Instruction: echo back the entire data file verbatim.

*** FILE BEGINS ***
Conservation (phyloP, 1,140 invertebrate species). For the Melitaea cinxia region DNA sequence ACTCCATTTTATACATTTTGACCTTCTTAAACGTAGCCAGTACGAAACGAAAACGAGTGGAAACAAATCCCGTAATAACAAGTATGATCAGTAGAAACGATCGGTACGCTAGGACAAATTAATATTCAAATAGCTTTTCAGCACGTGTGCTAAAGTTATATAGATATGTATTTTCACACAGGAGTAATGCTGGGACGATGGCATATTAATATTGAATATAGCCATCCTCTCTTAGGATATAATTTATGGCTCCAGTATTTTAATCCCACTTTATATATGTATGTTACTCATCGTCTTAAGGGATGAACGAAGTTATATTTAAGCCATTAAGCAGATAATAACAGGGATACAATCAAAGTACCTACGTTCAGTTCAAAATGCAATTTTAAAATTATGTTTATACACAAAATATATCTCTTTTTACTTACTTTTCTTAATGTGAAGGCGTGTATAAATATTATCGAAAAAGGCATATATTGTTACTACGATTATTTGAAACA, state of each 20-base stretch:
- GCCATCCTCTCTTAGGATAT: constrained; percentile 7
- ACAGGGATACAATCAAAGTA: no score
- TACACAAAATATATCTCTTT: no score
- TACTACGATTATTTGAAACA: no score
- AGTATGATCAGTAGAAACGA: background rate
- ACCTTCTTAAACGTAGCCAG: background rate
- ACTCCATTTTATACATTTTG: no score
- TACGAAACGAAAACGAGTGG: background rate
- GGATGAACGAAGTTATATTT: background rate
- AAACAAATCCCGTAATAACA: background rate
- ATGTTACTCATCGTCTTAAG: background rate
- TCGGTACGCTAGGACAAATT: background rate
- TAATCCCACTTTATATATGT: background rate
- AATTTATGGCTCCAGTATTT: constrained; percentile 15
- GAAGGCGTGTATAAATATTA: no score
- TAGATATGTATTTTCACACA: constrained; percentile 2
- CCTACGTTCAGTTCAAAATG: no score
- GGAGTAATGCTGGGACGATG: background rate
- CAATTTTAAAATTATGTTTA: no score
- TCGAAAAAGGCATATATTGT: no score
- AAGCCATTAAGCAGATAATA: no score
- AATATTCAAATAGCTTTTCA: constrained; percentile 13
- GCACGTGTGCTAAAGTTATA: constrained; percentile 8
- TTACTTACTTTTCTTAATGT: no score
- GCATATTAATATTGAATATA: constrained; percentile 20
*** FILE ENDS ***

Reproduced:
Conservation (phyloP, 1,140 invertebrate species). For the Melitaea cinxia region DNA sequence ACTCCATTTTATACATTTTGACCTTCTTAAACGTAGCCAGTACGAAACGAAAACGAGTGGAAACAAATCCCGTAATAACAAGTATGATCAGTAGAAACGATCGGTACGCTAGGACAAATTAATATTCAAATAGCTTTTCAGCACGTGTGCTAAAGTTATATAGATATGTATTTTCACACAGGAGTAATGCTGGGACGATGGCATATTAATATTGAATATAGCCATCCTCTCTTAGGATATAATTTATGGCTCCAGTATTTTAATCCCACTTTATATATGTATGTTACTCATCGTCTTAAGGGATGAACGAAGTTATATTTAAGCCATTAAGCAGATAATAACAGGGATACAATCAAAGTACCTACGTTCAGTTCAAAATGCAATTTTAAAATTATGTTTATACACAAAATATATCTCTTTTTACTTACTTTTCTTAATGTGAAGGCGTGTATAAATATTATCGAAAAAGGCATATATTGTTACTACGATTATTTGAAACA, state of each 20-base stretch:
- GCCATCCTCTCTTAGGATAT: constrained; percentile 7
- ACAGGGATACAATCAAAGTA: no score
- TACACAAAATATATCTCTTT: no score
- TACTACGATTATTTGAAACA: no score
- AGTATGATCAGTAGAAACGA: background rate
- ACCTTCTTAAACGTAGCCAG: background rate
- ACTCCATTTTATACATTTTG: no score
- TACGAAACGAAAACGAGTGG: background rate
- GGATGAACGAAGTTATATTT: background rate
- AAACAAATCCCGTAATAACA: background rate
- ATGTTACTCATCGTCTTAAG: background rate
- TCGGTACGCTAGGACAAATT: background rate
- TAATCCCACTTTATATATGT: background rate
- AATTTATGGCTCCAGTATTT: constrained; percentile 15
- GAAGGCGTGTATAAATATTA: no score
- TAGATATGTATTTTCACACA: constrained; percentile 2
- CCTACGTTCAGTTCAAAATG: no score
- GGAGTAATGCTGGGACGATG: background rate
- CAATTTTAAAATTATGTTTA: no score
- TCGAAAAAGGCATATATTGT: no score
- AAGCCATTAAGCAGATAATA: no score
- AATATTCAAATAGCTTTTCA: constrained; percentile 13
- GCACGTGTGCTAAAGTTATA: constrained; percentile 8
- TTACTTACTTTTCTTAATGT: no score
- GCATATTAATATTGAATATA: constrained; percentile 20